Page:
I actually feel in a lot of instances, the education in the public school system is geared to water down the excellence of our children,” she insisted. “It doesn’t teach you to be a strong, independent thinker to create jobs; it just teaches you to get a job from someone else.”
The Covid-19 pandemic and government restrictions required KEA to use modern technology to transition from the close quarters of a local community center to one educating a wider group of students through cyberspace.
After learning of Kikifer’s Academy through Joshua Muhammad’s popular and widely viewed “People’s Podcast” show, California resident Akili Shabazz enrolled his six-year-old daughter. He and his wife withdrew their child from public school, not only because of Covid, but also for the academy’s education. He said after hearing Sis. Keishonda on Bro. Joshua’s show, they were sold on the idea.
“It was in the time of the pandemic about six months ago and we were looking for alternatives,” Mr. Shabazz said. KEA’s PACE curriculum allowed his first-grade aged daughter to place at the second grade and advance to nearly the fourth grade over a matter of months, he said.
“One of the things that struck a chord with me is that each year, their students must write and publish a book which gets them into the do-for-self mentality at an early age,” he continued.
Although Kikifer’s Academy returned to in-person learning after the school moved to a larger location, it maintains the protocols of social distancing and the wearing of appropriate face masks. The virtual option is still available to prospective children and their parents, however.
Ms. Anita Weiland, grandmother of a 16-year-old KEA student, said she feels the school’s academics is an appropriate fit for her grandchild’s needs. “She’s eager to learn more, especially when the guest speakers come in. It makes her feel like she’s more in control of how her life is going to go, as far as her book and her business (are concerned),” Ms. Weiland told The Final Call.
“She still wants to go to college, (and) she would like to become a therapist and a journalist. She started a newsletter here at the school and she’s the editor, and it’s been up and running for about two months.”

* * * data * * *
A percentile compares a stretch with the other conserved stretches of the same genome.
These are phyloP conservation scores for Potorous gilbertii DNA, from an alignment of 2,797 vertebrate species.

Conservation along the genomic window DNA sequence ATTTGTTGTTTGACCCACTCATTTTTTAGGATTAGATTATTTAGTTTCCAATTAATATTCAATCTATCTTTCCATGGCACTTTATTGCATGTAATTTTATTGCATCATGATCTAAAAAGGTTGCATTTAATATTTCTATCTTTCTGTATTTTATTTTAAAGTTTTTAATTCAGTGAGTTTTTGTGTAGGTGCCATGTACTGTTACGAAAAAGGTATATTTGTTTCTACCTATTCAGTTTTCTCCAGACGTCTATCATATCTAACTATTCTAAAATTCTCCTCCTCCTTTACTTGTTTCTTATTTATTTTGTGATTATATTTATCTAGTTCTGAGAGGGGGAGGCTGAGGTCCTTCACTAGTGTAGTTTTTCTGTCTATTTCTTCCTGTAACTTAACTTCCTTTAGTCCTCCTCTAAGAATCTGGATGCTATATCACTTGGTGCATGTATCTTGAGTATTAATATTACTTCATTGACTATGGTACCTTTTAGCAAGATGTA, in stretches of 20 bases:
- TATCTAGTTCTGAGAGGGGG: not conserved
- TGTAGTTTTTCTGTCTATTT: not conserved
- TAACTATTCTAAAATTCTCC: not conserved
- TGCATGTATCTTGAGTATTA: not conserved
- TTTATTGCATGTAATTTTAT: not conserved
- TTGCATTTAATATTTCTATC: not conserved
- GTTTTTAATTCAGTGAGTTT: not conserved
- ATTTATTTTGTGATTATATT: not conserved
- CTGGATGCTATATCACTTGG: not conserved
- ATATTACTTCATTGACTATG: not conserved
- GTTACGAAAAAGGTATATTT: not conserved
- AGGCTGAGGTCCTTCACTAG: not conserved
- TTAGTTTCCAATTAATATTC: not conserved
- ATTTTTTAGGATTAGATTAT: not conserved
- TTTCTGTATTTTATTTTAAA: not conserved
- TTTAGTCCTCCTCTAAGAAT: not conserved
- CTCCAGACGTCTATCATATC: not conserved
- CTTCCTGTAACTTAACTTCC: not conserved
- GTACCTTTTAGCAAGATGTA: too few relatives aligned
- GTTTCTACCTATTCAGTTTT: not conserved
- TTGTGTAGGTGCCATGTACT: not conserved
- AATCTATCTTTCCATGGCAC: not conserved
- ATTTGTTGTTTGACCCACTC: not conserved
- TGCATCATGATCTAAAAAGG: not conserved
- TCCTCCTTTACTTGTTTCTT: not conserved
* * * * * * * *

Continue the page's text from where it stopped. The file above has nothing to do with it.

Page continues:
Granddaughter Rhianna Blake, 16, said she likes the challenge of competing with herself to pursue excellence and to overcome life’s obstacles. Writing a book allows her to express her opinions and beliefs as she chooses.
“I can see myself doing great things to help other people with entrepreneurship in the future,” Ms. Blake said.
Other students agreed that the KEA experience has been positive and to their benefit. Devon McDonald, 16, Michael Bray, 14, and Joshua Donelson were all firm in their agreement that learning how to become owners and producers and rooted in a strong knowledge and belief in self is the beginning into securing future rewards.
Rockford’s Nation of Islam student minister and study group coordinator, Bro. Yahcolyah Muhammad, said the Honorable Elijah Muhammad’s 1965 book, “Message to The Blackman in America,” offers wise counsel and guidance as explained during countless hours of public messages by the Honorable Minister Louis Farrakhan over the decades.
“How many of us can pool our resources and build the clothing shops, the schools, and the businesses that will provide a needed service for our people?” Student Minister Muhammad asked. “We must definitely consider the time and what must be done regarding the survival of our community.”
For more information, visit Kikifer’s Entrepreneurial Academy online at www.kikifersacademy.org